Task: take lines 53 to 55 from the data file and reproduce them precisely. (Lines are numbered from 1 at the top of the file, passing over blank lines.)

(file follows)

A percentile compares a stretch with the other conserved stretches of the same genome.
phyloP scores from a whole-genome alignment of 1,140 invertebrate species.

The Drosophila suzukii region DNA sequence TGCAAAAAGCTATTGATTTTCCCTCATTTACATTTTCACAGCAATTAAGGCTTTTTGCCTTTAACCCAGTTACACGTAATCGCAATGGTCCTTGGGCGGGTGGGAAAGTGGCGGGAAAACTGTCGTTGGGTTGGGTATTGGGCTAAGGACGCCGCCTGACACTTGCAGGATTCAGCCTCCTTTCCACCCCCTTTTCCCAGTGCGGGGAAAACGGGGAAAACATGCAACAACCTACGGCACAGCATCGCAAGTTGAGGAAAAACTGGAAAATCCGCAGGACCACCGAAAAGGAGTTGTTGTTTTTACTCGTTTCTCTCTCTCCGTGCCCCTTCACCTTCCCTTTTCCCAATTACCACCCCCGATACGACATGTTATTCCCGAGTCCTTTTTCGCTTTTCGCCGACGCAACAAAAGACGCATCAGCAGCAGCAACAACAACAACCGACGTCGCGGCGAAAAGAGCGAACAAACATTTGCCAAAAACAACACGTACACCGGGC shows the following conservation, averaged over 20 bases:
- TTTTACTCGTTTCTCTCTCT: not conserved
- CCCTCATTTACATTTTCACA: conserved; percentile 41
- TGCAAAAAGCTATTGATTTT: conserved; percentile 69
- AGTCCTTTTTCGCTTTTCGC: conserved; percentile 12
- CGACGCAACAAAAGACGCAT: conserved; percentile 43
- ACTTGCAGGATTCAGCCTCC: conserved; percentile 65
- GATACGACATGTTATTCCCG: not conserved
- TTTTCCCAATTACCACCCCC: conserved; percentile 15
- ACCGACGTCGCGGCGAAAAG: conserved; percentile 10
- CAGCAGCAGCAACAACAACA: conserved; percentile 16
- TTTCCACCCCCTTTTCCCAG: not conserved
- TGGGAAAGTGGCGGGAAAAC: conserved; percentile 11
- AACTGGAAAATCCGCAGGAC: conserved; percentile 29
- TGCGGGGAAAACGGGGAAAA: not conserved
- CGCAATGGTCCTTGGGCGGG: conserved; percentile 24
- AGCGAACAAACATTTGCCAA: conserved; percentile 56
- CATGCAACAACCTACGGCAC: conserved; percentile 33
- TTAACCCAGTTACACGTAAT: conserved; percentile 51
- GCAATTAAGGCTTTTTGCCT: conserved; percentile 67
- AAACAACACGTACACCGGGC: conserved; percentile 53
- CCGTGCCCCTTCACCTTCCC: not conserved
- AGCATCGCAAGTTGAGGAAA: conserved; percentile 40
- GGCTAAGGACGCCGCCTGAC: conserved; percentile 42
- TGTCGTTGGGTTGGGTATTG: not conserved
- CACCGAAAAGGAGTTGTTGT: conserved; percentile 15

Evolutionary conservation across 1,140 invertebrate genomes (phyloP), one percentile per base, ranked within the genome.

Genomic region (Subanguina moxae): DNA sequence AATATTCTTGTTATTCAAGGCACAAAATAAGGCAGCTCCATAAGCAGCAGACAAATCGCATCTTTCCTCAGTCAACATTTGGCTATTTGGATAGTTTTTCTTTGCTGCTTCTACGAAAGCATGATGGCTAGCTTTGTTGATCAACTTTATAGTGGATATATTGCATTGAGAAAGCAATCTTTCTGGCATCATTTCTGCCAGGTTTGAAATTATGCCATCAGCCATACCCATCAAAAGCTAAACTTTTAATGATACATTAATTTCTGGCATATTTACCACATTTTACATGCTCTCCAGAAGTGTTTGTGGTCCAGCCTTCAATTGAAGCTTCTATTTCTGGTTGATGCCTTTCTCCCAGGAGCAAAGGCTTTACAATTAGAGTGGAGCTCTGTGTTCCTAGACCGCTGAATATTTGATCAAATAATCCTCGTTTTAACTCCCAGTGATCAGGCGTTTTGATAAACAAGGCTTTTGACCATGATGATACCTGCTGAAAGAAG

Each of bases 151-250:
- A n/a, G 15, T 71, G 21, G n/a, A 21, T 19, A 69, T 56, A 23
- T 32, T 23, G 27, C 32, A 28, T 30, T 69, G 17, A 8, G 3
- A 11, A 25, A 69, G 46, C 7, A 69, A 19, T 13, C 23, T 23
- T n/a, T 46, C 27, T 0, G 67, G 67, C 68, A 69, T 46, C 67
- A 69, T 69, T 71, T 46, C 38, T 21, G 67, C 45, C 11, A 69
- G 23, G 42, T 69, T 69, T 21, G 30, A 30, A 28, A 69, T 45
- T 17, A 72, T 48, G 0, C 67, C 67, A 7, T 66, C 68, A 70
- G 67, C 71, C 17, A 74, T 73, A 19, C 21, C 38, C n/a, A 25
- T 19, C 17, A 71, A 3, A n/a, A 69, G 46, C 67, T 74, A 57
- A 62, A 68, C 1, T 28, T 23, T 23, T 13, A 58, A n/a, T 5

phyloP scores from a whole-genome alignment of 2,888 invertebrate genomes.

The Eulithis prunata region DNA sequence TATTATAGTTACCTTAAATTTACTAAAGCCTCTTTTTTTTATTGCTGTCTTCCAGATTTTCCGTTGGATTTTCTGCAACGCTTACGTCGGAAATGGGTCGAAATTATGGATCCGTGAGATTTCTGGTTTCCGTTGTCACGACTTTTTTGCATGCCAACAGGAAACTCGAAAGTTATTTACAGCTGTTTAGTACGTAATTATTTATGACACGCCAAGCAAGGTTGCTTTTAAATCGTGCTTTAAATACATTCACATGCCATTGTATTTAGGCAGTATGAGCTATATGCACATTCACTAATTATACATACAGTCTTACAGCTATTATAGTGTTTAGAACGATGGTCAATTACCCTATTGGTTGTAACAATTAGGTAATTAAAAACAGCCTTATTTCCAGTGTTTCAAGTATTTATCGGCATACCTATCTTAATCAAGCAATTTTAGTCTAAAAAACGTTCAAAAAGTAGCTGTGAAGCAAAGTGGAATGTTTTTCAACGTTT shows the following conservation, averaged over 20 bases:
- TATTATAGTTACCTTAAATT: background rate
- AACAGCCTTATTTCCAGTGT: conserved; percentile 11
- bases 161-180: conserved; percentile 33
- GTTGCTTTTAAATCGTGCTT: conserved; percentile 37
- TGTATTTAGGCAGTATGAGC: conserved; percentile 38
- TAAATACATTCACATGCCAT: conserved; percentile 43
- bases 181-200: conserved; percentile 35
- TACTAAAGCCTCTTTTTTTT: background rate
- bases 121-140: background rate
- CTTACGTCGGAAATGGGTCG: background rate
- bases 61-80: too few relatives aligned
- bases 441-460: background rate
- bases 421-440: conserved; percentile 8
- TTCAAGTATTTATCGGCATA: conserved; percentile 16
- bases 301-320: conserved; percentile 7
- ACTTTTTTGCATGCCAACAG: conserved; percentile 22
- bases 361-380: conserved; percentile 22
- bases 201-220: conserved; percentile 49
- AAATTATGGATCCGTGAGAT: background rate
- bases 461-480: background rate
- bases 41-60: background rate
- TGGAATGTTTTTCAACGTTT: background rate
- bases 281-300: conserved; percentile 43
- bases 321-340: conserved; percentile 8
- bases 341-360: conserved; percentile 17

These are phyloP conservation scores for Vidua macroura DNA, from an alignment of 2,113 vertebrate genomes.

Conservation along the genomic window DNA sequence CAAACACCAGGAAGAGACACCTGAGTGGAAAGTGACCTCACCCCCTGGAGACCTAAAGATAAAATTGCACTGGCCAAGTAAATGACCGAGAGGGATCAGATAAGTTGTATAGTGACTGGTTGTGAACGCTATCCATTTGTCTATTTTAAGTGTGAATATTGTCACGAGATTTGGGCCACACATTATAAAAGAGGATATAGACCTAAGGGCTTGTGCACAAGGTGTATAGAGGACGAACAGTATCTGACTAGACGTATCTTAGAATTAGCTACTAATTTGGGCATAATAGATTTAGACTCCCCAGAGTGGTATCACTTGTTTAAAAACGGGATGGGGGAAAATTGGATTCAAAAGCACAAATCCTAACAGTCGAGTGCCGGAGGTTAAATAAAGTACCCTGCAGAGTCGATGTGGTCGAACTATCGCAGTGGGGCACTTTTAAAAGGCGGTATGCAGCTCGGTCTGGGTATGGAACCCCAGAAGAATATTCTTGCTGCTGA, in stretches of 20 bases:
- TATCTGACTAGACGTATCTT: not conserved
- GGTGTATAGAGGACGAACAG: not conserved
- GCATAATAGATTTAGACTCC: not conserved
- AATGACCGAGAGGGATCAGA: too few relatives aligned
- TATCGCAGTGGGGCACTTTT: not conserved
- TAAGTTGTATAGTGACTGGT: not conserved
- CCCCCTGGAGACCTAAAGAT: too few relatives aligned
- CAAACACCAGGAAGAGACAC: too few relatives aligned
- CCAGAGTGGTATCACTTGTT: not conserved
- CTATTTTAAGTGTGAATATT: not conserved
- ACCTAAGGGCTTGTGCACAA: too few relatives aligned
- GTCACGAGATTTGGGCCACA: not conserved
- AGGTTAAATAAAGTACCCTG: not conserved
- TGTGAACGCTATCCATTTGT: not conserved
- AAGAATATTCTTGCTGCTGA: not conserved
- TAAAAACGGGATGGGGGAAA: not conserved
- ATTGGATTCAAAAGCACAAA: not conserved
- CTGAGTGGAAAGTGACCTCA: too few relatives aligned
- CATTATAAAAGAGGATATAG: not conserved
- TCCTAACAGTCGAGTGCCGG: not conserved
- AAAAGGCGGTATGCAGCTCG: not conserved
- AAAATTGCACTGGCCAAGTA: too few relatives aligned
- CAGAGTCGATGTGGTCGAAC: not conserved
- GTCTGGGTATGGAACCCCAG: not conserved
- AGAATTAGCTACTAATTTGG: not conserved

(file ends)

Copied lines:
- CTTACGTCGGAAATGGGTCG: background rate
- bases 61-80: too few relatives aligned
- bases 441-460: background rate